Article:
Flowers—God’s Delightful Gift to Man
WHOSE heart is not gladdened at the sight of a flower? A bouquet of roses can immediately brighten up a day, cheer a gloomy face, lift a depressed heart, even cause friendship to sprout and love to flourish.
In the spring who can pass a body of water, its surface glistening with the beauty of the water lily, without some appreciation of life itself? Or in the fall who can walk through a field decorated with the brilliance of purple asters and gleams of the goldenrod without feeling enriched? What window has not been beautified, or kitchen enhanced, or living room transformed by the presence of lovely, delicate flowers or plants?
Men have referred to them as “the stars of the earth,” “the smiles of God’s goodness,” “an autograph from the hand of God.” “Flowers,” said the English statesman William Wilberforce, “are God’s thoughts of beauty, taking form to gladden mortal gaze;—bright gems of earth, in which, perchance, we see what Eden was—what Paradise may be!” How much less pleasant the earth would be without flowers!
Jesus Christ appreciated the presence of plants and flowers on this earth. He observed them closely and drew meaningful lessons from them. To his disciples he said: “Take a lesson from the lilies of the field, how they are growing; they do not toil, nor do they spin; but I say to you that not even Solomon in all his glory was arrayed as one of these. If, now, God thus clothes the vegetation of the field, which is here today and tomorrow is thrown into the oven, will he not much rather clothe you, you with little faith?” (Matt. 6:28-30) To Christ, flowers told of God’s constant care. What do flowers mean to you?
To many men and women flowers are more than creations of decorative beauty. They are delicate living things that excite the imagination. They inspire faith in God and cause thanksgiving and praise to flow to him. The fragile shapes of flowers and infinite colors of perfection reveal a God sensitive to human needs and emotions.
“Think of it,” said a housewife, “we may touch a flower and it may die, still that same flower is sturdy enough to survive a rainstorm unharmed! It’s simply wonderful.” In an interview she spoke of flowers as meaning many things: warm affection, understanding, appreciation and, perhaps most of all, tender love. She liked flowers.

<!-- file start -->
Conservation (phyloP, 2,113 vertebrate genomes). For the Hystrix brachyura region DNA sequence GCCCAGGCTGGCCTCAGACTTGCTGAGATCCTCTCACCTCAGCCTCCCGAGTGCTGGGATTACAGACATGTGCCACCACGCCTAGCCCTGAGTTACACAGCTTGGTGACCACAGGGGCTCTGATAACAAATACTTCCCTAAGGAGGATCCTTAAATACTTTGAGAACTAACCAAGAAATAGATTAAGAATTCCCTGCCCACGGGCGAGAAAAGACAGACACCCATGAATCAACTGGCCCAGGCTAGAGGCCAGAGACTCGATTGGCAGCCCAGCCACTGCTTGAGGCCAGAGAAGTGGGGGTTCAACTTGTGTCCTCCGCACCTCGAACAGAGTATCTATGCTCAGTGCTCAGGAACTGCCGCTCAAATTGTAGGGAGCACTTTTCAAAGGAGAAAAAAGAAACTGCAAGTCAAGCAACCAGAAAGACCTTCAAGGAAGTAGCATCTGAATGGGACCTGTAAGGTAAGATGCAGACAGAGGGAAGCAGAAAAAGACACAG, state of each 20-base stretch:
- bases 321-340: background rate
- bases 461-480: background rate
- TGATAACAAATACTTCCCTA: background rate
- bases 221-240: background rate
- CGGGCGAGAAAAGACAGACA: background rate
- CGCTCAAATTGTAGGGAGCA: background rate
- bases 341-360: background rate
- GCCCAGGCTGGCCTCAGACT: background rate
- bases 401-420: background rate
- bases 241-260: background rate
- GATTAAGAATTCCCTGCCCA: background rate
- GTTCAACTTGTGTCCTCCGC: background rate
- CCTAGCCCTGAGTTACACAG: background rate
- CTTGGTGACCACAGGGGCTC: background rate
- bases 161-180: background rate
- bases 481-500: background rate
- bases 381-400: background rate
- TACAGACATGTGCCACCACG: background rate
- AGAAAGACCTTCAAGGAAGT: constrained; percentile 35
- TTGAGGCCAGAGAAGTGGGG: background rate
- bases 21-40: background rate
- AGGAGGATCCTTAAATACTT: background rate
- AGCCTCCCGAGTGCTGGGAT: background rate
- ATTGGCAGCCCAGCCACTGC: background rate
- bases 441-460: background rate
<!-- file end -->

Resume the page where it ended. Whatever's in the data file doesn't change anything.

Flowers Through the Ages
Appreciation for flowers is one thing that ancient man and modern man have had in common. The Babylonians, the Egyptians, the Medes and the Persians were ingenious in their decorative use of flowers. Their parks were magnificently designed and their feast and banquet tables were often decorated with awe-inspiring miniature gardens. According to an inscription, King Rameses III of Egypt donated no less than 500 gardens and 19 million bouquets of flowers in honor of the god Amon!
When Egypt became a province of the Roman Empire, the ancient art of floral decoration began to show its influence in Rome. In Nero’s courts it was customary to escort the guests inside at great banquets over a carpet of flower petals and offer them a wreath of roses as well, which, when laid upon the head, had a cooling effect.
Some of the most artistic forms of floral decorations have come to modern man from Japan. The ability and skill of the Japanese in this field are closely associated with the deep-seated love they have for the earth.
When flower gardens move indoors, something wonderful happens. They become intimate companions. Windowsills are lined with potted plants and bouquets brighten rooms. Each new shoot becomes important. Every new leaf is watched from earliest infancy. Each flower becomes a personal friend, practically a guest in the home. From small nub to full-blown maturity, hardly a move is missed in this beauty of flower growth.
Some people especially enjoy fragrant flowers. When winter really takes over, how the smell of the outdoors is missed! An indoor garden enables one to enjoy some of that summertime fragrance all year. Flowers are often chosen for the house because of this. Watch them unfold and send their fragrance throughout the house. There are plants the leaves of which, when gently crushed, perfume your fingers with a variety of refreshing odors. What delightful gifts of fragrance!